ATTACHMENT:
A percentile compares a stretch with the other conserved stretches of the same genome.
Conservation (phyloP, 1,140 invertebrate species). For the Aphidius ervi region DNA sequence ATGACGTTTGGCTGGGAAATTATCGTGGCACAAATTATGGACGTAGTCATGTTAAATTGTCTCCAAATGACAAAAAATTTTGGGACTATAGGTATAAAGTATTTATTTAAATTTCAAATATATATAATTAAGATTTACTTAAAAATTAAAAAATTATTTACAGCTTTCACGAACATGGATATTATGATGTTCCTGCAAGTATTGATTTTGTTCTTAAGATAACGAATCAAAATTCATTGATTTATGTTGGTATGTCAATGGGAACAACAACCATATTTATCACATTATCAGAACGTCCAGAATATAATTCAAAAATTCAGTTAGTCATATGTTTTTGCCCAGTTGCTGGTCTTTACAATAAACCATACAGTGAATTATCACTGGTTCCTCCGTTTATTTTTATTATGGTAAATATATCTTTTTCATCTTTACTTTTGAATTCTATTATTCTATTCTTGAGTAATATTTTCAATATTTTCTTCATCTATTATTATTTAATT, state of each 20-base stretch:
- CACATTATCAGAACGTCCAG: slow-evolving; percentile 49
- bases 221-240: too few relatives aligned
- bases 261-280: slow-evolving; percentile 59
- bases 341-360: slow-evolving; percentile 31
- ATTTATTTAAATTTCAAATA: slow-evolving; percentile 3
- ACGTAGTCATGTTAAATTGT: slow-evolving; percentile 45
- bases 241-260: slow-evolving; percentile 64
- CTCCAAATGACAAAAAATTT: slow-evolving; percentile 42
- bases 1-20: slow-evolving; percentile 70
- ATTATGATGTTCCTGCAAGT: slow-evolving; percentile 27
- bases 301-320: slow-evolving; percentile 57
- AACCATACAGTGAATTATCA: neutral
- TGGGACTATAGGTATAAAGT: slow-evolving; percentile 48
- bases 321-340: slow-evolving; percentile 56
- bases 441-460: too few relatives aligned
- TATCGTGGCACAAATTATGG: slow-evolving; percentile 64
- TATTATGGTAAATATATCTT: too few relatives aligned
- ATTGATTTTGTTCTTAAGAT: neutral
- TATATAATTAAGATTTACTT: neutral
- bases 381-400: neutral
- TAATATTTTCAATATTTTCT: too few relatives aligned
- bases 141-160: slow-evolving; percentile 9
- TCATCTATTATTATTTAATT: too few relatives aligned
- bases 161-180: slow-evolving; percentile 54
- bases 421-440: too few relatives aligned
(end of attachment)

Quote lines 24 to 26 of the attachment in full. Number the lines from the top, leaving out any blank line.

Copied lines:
- bases 141-160: slow-evolving; percentile 9
- TCATCTATTATTATTTAATT: too few relatives aligned
- bases 161-180: slow-evolving; percentile 54